Science Fiction Round 67: Arrival
Arrival is a gorgeous film. The music and ambiance are flawlessly done, and, because of how the movie is put together, I expect it will have some extra meaning on a second viewing.
You should probably go see it before I spoil it below.
Please Ignore The Man Behind The Curtain
Expect the movie to be beautiful and well-thought-out, and fit together well in-universe.
But you should also expect it to take the Sapir-Whorf hypothesis way, way too far — to the point that it breaks not only linguistics but physics. Knowing a non-linear language gives you perception of the future? Um… no.
The whole thing is beautiful overall, and the limited time-travel bits are well-done and self-consistent. Just… don’t think too hard about how it works.
Meanwhile, 3000 years in the future…
Why do the heptapods (the name eventually given to the aliens) need us?
Using their own ability to perceive time in a non-linear fashion, the heptapods come to Earth to teach us their language (and thus, something of their way of thinking) because they know that in 3000 years, they will need humanity’s help. Exactly what kind of help they will need, or why, they do not say. But apparently, we need a nudge in the right direction, which gets us into a non-zero-sum game. And I still wonder exactly what goes so wrong for them that they need our help.
Nonetheless, this implies one of two things: Either the heptapods live for at least 3000 years (allowing them to see the future events when they will need help), or they send messages back in time, younger to older, in a fashion not entirely unlike that used in The First Fifteen Lives of Harry August. Given the technology we see, both approaches are believable, but I find the latter more interesting.
What would it be like, to live in a society where you know your own past and future, and the younger generations tell you about what will happen in the millennia to come? What system of communication would you construct, which could be relayed back exactly? How would you teach people to communicate with each other? In some ways, the language seen in the film must be the answer to that question.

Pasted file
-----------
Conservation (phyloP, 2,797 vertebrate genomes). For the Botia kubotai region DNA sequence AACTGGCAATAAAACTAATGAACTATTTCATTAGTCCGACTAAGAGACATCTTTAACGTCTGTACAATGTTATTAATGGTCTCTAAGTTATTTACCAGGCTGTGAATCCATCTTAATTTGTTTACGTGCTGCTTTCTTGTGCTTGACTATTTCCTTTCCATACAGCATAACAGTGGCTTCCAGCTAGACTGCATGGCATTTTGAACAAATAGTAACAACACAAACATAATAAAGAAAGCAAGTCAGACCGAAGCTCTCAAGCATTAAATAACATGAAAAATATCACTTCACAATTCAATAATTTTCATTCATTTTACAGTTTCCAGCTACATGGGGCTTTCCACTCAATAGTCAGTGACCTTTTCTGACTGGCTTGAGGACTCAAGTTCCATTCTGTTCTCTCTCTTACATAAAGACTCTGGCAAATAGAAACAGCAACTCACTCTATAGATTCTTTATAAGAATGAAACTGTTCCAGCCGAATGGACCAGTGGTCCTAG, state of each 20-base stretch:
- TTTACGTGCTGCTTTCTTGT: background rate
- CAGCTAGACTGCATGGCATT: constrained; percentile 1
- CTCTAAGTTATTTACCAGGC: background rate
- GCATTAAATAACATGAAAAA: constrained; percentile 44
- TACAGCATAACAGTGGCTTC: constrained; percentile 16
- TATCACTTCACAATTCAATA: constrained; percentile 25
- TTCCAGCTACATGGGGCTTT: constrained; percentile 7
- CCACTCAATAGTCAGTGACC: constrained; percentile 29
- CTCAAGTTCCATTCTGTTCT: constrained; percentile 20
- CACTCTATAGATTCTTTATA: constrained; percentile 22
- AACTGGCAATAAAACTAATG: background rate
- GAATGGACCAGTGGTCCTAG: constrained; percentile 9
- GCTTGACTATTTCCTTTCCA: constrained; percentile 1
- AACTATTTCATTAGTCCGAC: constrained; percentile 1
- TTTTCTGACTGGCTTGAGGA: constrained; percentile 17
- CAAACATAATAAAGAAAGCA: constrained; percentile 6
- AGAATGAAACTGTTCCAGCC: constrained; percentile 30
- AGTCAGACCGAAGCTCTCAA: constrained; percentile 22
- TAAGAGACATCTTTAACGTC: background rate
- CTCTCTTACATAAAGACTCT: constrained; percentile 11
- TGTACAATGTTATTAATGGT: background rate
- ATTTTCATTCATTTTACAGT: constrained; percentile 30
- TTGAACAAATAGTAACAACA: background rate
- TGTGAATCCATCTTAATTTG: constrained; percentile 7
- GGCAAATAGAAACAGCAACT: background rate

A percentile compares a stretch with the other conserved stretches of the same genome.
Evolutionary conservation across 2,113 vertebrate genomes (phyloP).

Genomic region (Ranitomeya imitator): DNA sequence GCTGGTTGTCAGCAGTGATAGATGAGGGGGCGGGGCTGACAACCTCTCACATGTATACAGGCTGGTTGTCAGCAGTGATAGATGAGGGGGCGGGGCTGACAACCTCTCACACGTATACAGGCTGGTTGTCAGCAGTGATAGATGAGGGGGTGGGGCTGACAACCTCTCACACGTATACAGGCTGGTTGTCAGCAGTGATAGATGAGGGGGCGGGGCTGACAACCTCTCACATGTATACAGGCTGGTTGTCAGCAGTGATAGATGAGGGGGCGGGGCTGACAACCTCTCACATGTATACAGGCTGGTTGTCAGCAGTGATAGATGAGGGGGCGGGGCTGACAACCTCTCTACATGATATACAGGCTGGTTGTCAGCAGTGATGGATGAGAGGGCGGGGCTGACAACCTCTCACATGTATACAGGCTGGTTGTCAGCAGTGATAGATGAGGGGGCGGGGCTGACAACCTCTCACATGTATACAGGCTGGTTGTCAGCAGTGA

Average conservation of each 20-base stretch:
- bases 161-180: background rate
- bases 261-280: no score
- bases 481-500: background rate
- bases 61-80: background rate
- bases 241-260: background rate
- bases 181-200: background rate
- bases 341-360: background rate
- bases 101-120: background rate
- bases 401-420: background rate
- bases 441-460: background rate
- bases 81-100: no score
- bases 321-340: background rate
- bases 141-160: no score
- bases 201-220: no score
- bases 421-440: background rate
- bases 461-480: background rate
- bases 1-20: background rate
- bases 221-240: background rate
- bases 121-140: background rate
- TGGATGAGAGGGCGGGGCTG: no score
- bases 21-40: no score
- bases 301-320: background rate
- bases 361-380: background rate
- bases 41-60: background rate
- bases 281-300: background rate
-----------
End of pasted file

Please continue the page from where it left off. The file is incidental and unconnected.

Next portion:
But that brings up another question entirely: When did the heptapods start using this non-linear language? Their spoken language is distinct from the written: the written language that Louise Banks, the main protagonist, learns, is not phonetic or tied to the spoken language at all. And if the written language is so different… did they once learn it from someone else, too?
Faith in Humanity
It turns out that the heptapods are entirely friendly in their intentions, despite the world’s various fears, and just want to share the bits of their special time-travel-powers language in pieces with different people to encourage us to work together.
And that’s great. I love it when the aliens are generally nice, reasonable people.
What bothers me is that the humans generally aren’t. The reaction of the general public to the big floating UFOs that almost make a point of taking no hostile action is… riots, fear, chaos in the stock market, threats against the aliens in fear that they might be invading, and at least one terrorist attack against them. The main actors working with the aliens are operating from government military controlled camps.
I’m… horrified, in part, because that’s not my basic reaction. I’m not going to panic and buy out all the canned food at the grocery store just because there’s an alien spaceship hovering over Montana.
I think that would be awesome. We should talk to them, and learn how their ship works, and what they can do, and… in essence, I sympathize more with Ian Donnelly, the excited physicist character, than I do with the rest of the anxious world. Perhaps I’ve watched too much Star Trek, I have trouble understanding why the world would react with such fear when there’s no sign of any kind of threat.
Is that kind of fear, panic, and lashing out, reasonable to expect from typical people around the globe? I find it hard to believe.
We’re better than that.
The movie answers that question with a firm yes — showing that, with some effort, we can work with each other, and with the aliens. But we nearly failed to get past that instinctive, xenophobic inclination to protect ourselves from the unknown and the other.
And, reflecting on recent events, I wonder if we would behave so well in reality.